Custom Metal Blog by TMRnyc

Shinola: How Custom Metalworking Transforms the Retail Experience

March 12th, 2014


Custom Projects, Design

Whether you’re shopping for clothing, coffee, or kicks, there’s something appealing about entering a world positively dedicated to that product—from wall-to-wall sunglasses displays to custom sneaker cubbies under every countertop. When product and retail space merge, it’s transportive, breeding brand loyalty, connoisseurship, and high buzz. 

Shinola is exactly like that. The Detroit design brand has launched its flagship store in TriBeCa. With an interior designed by The Rockwell Group, the space evokes an American industrial tradition, melding with Shinola’s American-made, vintage-inspired bicycles, watches, leather goods, and notebooks. Bikes float against brick walls, held up by Total Metal Resource’s custom-made integrated shelving. An intricate staircase—made of steel—spirals its way up to an overhead catwalk. Light pours in from a steel-framed skylight, and brass details abound. 

For our metalwork team, achieving the look and subsequent consumer experience that Shinola and The Rockwell Group wanted meant innovating new techniques. Here are two of our proudest moments: 

1. We created a custom brass-cast exterior logo with a soft, distressed finish—the only one of its kind in NYC. 

2. In order to create structural pieces with the strength of steel and the look of darkened brass, our staff came together, experimented in-house with various finishing products, and created a totally new steel finishing technique.

When it comes to creating a unique retail experience that fits your brand, Total Metal Resource has the custom metalworking chops. Check out photos of Shinola, and a write-up in the New York Times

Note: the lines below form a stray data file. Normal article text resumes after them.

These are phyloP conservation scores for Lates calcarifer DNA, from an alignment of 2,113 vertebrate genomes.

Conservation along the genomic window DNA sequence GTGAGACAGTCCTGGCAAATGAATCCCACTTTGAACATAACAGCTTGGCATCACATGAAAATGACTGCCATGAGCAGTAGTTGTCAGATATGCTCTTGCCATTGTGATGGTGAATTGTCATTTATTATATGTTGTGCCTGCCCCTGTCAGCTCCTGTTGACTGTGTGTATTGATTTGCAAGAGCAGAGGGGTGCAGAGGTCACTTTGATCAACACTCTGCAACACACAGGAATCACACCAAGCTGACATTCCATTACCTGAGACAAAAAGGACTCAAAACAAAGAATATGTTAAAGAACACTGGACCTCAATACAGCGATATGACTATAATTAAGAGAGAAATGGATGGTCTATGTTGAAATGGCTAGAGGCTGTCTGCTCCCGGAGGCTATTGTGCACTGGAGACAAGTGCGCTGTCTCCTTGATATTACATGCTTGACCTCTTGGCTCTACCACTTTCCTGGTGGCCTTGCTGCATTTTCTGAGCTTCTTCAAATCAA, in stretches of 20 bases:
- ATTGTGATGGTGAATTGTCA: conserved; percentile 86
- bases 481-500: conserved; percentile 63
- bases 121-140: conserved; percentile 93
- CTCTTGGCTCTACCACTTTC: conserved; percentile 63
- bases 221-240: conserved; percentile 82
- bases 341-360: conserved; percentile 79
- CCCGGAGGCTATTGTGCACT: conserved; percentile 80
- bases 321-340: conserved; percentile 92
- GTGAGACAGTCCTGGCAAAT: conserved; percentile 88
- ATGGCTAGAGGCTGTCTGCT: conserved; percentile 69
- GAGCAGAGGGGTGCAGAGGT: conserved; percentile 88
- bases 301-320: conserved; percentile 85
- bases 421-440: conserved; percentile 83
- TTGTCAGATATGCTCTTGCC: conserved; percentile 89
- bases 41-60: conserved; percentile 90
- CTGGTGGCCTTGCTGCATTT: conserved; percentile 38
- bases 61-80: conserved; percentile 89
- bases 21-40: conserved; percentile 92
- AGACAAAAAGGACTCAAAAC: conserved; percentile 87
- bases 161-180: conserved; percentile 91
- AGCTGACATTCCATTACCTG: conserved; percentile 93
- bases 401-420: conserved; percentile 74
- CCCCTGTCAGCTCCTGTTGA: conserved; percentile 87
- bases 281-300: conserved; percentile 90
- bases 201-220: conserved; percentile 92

TMRnyc USA Map Shelving Unit Featured in New York Spaces

February 14th, 2014


Custom Projects, Products

The greatest things can happen when you aren’t paying attention. In our case, we got written up in New York Spaces magazine—and we didn’t even know it!

We recently got a call from a woman interested in “that amazing USA map shelf I saw in New York Spaces.” She was kind enough to send us the article in question. Sure enough, our shelving unit was featured in a January spread as part of a tricked out, ultra lavish man-cave. Cool! We’ve yet to locate a digital copy of the article, but here’s the scanned version:


NY Spaces Cover

NY Spaces Page













This perfectly seamed beauty measures 47 3/16” x 76 7/8” x 10”, and you can bring one home for $55,000 (mind you, it’ll take time—we don’t just keep these lying around).

If you’re interested in upping your manliness, a USA map shelf in the master study couldn’t hurt. However, if you’re on a budget, a trip to Metal Shop Fantasy Camp will do you one better. A few days welding with the pros, and you’ll have the foundations to create your own rugged work of steel.

Hangin’ Tough

February 3rd, 2014


Custom Projects, Products


We’re in the press again! We received a call last week from a woman asking how she could get our USA Map bookshelf as featured in the current issue of New York Spaces Magazine. As this was news to us, she was so kind as to fax us the page. Lookin’ good, if we do say so ourselves.  Keep those press mentions coming, and if you see us around, let us know.

NY Spaces_USA BookshelfNY Spaces_USA Bookshelf 2


Busy Little Worker Bees

January 28th, 2014



The TMR boys have been busy bees this week, completing numerous projects for Chobani, Quin Hotel, and Shinola. They worked through the weekend and were in the shop bright and early Monday morning. As always, excellent work, boys! Thank you for everything you do, and for keeping TMR tops in NYC.


photo 1 photo 3 photo 3 (1) photo 2

photo 2 (1)

Starbucks Reserve Lettering

January 6th, 2014



Starbucks, a set by ScottAstronaut on Flickr.

We just completed another project for Starbucks, this time for a location at JP Morgan Chase. We created the stainless steel lettering for their Starbucks Reserve display, using precision waterjet cutting. The letters were then drilled with blind tap holes and threaded for 8-32 threaded studs. A standoff spacer was provided, and the letters were finished with a directional #4 finish.